LarryBud

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Re: When to have HRA?
« Reply #2 on: June 25, 2021, 10:13:30 AM »
Thanks Jimbone.

I should probably add that I'm 60 years of age and have always been very active.  I spend a lot of time hiking in the Rockies ( 4 weeks of it last year ) and had planned on continuing for the foreseeable future.  Aside from the hip I'm in good shape. 

I'm currently thinking I should just do it and move on ( recover while I'm younger ) but then there are days when its not bad at all and I think why would I want to have major surgery when I feel fine?  One of the biggest decisions I've faced.

imgetinold

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Re: When to have HRA?
« Reply #3 on: June 25, 2021, 07:53:53 PM »
I can't speak for anyone else on this site, but if you read enough stories, a common theme emerges:  I wish I had done it a year (two years, etc...) earlier.  Like you, my pain would come and go.  In general at the time, I would have 2 to 3 weeks of constant, droning pain that kept me from sleeping well and never left, followed by maybe a week of no pain.  The only reason I had no pain is because I would be sedentary for those 2-3 weeks of pain, so then it subsided.  So, of course, I would be active for a week, and then pay for it for another 2-3 weeks.  In fact, I ran 4 pain-free miles the day before my surgery!  Talk about second guessing your decision.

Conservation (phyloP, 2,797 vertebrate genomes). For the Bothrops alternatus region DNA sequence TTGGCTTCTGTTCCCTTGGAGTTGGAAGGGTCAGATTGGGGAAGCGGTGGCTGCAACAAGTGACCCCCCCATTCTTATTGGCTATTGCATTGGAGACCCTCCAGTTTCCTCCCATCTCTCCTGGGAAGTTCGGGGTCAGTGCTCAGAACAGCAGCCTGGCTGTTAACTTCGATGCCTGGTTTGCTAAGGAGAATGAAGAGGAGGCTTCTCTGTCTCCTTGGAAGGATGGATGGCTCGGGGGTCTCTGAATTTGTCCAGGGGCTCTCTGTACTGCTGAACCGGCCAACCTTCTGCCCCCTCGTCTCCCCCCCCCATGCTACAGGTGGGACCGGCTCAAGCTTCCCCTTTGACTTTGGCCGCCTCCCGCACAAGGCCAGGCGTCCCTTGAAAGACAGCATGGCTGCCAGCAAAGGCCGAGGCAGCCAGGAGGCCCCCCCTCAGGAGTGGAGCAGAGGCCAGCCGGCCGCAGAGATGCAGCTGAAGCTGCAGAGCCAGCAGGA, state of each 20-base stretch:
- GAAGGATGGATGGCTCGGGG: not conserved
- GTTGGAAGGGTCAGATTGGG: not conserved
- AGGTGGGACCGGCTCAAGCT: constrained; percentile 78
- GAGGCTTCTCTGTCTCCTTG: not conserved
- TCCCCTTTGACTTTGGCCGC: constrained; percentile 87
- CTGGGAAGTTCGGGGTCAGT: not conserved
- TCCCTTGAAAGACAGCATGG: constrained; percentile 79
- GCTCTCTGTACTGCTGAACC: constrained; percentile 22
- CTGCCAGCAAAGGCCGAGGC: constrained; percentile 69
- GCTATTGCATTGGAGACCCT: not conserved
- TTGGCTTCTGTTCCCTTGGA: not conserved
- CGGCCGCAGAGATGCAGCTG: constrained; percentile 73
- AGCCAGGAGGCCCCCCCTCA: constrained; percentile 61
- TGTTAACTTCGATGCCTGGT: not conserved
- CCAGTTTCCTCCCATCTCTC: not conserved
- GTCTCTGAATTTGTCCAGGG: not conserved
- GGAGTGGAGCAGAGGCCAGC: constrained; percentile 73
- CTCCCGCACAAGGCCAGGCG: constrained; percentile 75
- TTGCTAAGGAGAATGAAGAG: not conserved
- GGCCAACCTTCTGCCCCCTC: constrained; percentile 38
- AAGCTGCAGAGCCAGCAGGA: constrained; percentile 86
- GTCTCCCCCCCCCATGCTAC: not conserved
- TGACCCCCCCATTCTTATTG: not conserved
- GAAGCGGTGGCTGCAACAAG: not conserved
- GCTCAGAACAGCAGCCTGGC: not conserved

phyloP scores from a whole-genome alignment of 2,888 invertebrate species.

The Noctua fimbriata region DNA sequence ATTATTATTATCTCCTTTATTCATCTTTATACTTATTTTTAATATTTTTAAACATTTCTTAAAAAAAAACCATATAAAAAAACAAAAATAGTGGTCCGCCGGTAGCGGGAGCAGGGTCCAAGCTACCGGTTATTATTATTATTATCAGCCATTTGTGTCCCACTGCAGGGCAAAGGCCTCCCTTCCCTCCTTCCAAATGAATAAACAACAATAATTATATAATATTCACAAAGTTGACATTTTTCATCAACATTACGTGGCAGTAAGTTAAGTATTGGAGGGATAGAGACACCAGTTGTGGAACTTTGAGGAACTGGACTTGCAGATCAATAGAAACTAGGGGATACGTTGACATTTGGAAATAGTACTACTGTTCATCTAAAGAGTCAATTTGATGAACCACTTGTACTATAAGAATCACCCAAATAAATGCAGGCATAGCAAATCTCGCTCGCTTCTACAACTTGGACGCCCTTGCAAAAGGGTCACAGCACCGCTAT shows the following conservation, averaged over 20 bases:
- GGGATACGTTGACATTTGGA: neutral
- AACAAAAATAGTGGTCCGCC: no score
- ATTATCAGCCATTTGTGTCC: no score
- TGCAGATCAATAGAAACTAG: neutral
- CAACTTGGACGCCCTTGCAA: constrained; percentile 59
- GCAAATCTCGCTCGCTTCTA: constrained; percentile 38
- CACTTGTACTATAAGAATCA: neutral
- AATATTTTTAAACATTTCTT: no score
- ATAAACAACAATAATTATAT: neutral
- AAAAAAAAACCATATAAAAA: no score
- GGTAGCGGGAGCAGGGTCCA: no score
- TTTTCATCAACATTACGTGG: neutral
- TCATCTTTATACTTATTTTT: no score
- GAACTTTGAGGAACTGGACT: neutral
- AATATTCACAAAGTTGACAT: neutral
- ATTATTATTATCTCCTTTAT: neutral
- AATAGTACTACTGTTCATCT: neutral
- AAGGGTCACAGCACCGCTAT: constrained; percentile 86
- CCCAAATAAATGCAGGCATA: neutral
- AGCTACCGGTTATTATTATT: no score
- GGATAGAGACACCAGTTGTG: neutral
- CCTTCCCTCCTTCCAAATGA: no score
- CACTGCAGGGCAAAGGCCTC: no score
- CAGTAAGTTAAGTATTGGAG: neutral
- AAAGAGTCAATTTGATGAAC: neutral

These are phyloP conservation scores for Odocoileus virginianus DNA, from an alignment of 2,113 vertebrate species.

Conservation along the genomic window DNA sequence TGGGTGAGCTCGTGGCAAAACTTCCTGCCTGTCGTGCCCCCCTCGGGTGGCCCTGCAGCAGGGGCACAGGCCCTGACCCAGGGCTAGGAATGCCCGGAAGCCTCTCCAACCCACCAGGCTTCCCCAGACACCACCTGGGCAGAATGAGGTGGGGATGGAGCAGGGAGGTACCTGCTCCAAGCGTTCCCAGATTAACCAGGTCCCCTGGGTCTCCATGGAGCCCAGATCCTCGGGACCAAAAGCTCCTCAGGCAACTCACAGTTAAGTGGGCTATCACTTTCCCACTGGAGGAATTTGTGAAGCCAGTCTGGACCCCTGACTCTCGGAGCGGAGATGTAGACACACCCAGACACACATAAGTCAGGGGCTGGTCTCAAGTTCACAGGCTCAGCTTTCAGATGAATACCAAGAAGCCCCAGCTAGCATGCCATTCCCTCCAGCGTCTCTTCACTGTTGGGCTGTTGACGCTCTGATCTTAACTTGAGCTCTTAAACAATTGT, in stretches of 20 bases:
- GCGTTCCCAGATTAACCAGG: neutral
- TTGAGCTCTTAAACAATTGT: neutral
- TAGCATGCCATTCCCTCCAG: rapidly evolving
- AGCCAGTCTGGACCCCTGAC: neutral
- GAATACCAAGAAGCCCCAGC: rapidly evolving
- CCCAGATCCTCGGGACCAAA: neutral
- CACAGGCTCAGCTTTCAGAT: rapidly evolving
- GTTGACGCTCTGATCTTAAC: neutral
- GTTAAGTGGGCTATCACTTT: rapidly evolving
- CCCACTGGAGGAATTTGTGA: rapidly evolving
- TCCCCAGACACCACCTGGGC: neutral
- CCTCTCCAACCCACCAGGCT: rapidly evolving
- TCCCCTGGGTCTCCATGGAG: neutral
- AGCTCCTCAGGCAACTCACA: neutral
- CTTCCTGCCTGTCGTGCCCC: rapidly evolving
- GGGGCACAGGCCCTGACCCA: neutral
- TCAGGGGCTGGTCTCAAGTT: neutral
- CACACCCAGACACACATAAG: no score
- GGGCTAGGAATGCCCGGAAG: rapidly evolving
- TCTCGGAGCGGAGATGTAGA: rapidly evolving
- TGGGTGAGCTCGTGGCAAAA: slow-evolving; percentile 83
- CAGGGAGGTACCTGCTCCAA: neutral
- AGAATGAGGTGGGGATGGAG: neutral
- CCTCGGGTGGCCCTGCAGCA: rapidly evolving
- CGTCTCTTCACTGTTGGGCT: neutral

You have to ask yourself if you'd like to have your old, active life back with no pain.  That's what you'll get.   Plus, Dr. Gross, Lee, and Nancy are just the best.  He did both of mine.  One 9 1/2 years ago and the second about 8 months ago.  I'm working out like a fiend already.  No pain (but still range of motion issues until I fully recover, which in my experience is about a full year).